5 January 2012
The binding of the female hormone oestrogen to different parts of the genome in breast cancer patients could signal those who are more likely to relapse in the future.
Researchers at Cancer Research UK's Cambridge Research Institute have found that the female sex hormone attaches to a different part of DNA, which could have an effect on the methods of treatment conventionally used.
The scientists discovered that the protein FOXA1 redirects the oestrogen receptor (ER) and causes the irregular reattachment.
However, the findings published in the journal Nature point out that treatments used to block FOXA1 proteins could help patients who do not respond to usual cancer treatment drugs such as tamoxifen.
Cancer Research UK's Dr Jason Carroll, who led the study with Professor Carlos Caldas, said: "These findings suggest that ER binds to different regions of the genome DNA in breast cancer patients that respond to treatment, compared to those that relapse and whose cancer spreads."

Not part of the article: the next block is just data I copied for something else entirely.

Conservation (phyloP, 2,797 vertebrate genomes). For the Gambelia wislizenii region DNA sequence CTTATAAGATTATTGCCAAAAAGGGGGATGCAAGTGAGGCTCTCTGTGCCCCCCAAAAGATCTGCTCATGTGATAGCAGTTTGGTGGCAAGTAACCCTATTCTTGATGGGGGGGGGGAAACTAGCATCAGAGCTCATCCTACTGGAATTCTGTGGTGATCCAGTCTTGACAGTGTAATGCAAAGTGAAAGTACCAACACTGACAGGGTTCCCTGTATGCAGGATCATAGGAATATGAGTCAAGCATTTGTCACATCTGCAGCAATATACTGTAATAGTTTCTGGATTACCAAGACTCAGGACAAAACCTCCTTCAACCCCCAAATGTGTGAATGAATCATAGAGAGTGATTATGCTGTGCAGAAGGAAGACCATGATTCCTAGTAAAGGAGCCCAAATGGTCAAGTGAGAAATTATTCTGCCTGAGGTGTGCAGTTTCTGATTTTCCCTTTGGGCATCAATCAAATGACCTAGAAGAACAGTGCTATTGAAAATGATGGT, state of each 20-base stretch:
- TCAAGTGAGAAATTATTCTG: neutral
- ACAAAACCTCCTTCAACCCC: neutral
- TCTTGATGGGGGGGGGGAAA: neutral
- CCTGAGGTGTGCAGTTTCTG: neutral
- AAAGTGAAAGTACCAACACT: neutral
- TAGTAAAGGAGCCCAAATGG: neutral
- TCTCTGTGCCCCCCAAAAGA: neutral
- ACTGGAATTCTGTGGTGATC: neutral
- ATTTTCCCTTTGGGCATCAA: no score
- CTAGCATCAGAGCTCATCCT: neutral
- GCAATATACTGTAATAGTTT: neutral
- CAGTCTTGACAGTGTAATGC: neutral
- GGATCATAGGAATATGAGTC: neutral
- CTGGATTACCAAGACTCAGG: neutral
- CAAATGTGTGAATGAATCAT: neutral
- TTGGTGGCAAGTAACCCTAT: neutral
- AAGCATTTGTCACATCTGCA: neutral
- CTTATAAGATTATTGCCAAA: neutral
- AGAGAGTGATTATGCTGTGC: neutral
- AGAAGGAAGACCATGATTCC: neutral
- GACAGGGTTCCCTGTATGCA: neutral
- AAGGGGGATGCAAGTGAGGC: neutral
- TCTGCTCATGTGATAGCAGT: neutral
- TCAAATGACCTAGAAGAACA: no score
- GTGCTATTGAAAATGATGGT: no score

The charity recently reported that the Experimental Cancer Medicine Centres network, which runs UK clinical studies of the newest cancer treatments, was awarded £35 million in funding for research and trials over the next five years.
Posted by Jeanette Royston
Ross-Innes et al., "Differential oestrogen receptor binding is associated with clinical outcome in breast cancer (2012)", Nature, January 2012
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